Before joining Weight Watchers, I was a major fan of IHOP’s massive omelets. Ham and cheddar, steak, it didn’t matter. As long as there were pancakes on the side (and butter pecan syrup on the table), it was all good.
These days, I have not banished omelets from my eating repertoire. In fact, I eat at least one a week. I’ve just learned to lighten up.
For starters, I now go with the carton of egg whites or yellow Egg Beaters rather than whole eggs. Instead of butter, I use a nonstick pan and cooking spray. And I use reduced fat cheddar or part-skim mozzarella over the higher-fat stuff. Aside from those ground rules, the sky’s the limit!
Favorite omelets of mine lately have been center-cut bacon, spinach (fresh baby spinach leaves, frozen, or sauteed fresh) and cheddar; and Mexican-spiced ground turkey or lean ground beef and cheese, topped with salsa and/or fat-free sour cream.
You could make a more hearty meal (and add more fiber) by rolling up the omelet in a flatbread wrap.
As far as technique, I learned from the best! I saw Julia Child plying her craft several years ago, in an old episode of her show, “The French Chef,” on public television.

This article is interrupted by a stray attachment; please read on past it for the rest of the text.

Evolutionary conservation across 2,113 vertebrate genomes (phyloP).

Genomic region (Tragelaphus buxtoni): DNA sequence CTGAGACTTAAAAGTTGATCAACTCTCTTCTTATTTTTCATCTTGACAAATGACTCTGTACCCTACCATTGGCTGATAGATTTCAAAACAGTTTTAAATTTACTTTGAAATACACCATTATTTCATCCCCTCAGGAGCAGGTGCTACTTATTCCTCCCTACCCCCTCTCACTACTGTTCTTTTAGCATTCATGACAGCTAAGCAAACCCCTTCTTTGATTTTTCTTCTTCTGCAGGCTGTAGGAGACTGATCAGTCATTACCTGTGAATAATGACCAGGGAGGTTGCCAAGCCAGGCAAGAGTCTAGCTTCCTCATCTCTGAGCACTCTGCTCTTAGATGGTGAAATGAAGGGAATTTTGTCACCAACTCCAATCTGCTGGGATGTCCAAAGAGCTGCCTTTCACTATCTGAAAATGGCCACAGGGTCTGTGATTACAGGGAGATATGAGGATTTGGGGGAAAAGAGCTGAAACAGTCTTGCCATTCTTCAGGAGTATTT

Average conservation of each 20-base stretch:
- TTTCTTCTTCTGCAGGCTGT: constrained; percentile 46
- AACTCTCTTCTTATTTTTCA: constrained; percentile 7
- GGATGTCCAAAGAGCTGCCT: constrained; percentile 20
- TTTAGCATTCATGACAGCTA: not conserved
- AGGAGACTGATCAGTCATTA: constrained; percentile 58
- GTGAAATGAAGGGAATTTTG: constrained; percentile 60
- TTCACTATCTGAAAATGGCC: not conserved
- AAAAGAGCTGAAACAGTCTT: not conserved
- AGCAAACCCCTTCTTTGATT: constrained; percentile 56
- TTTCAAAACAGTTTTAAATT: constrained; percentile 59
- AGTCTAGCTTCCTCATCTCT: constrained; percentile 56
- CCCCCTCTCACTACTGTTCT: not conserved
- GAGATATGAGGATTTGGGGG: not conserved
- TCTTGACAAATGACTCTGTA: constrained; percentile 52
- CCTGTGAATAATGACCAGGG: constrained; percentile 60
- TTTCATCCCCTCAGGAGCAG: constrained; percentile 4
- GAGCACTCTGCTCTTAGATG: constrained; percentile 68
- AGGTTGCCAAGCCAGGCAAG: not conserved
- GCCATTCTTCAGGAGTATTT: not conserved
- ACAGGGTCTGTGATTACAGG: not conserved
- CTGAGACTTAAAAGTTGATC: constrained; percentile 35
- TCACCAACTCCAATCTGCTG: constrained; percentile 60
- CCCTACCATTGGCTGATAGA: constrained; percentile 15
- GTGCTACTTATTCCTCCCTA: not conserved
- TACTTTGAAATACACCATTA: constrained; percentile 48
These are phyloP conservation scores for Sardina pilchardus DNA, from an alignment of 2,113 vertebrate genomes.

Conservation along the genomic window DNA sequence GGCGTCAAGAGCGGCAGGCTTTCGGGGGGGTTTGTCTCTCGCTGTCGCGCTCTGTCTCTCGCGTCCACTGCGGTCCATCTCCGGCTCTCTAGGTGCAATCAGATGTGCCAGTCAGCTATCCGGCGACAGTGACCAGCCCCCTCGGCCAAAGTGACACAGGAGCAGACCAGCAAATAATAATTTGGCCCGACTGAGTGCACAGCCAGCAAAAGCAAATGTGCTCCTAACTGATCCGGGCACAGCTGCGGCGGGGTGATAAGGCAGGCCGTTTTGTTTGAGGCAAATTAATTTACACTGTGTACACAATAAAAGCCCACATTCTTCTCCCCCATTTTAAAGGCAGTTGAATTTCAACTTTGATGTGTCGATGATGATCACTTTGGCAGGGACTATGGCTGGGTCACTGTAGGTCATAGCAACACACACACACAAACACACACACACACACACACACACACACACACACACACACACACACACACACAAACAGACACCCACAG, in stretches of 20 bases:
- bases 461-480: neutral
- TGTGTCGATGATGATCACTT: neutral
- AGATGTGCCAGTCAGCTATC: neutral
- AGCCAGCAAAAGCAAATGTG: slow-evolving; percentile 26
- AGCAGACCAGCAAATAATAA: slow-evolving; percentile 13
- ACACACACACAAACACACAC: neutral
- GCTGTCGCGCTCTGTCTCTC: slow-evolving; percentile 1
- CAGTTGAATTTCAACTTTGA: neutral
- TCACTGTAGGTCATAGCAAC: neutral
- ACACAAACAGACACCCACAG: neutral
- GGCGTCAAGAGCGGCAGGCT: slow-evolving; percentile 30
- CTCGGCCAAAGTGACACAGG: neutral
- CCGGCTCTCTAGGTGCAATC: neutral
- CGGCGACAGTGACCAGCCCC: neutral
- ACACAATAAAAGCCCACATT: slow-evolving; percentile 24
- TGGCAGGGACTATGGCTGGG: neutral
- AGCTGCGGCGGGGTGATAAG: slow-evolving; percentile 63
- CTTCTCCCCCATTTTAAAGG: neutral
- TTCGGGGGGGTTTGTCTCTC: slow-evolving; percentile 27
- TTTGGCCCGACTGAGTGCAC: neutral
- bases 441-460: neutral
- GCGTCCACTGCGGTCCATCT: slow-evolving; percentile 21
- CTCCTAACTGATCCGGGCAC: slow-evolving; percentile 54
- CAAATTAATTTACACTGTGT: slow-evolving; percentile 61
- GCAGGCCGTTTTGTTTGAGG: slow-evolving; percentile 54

To put it in non-chef terms:
- Heat your nonstick pan on high. It’s ready when a drop of water evaporates in the pan just about instantaneously.
- Coat the pan well with cooking spray.
- Pour in the egg, moving the pan to evenly coat the bottom.
- Add your other ingredients. I suggest starting with anything that needs the heat most, like cheese or raw veggies.
- Monitor the egg mixture.
- As the egg mixture gets closer to being solid, shake the pan in a circular motion to loosen the omelet.
- When loose, use a jerking/dragging motion, with the pan still on the burner, to flip the omelet closed.
- If needed, cheat! Flip the omelet onto a plate to shape or use a spatula on the omelet in the pan to shape it.
- If needed to cook the egg further, flip the omelet over after a few minutes. Flip onto a plate and then back into the pan, if needed.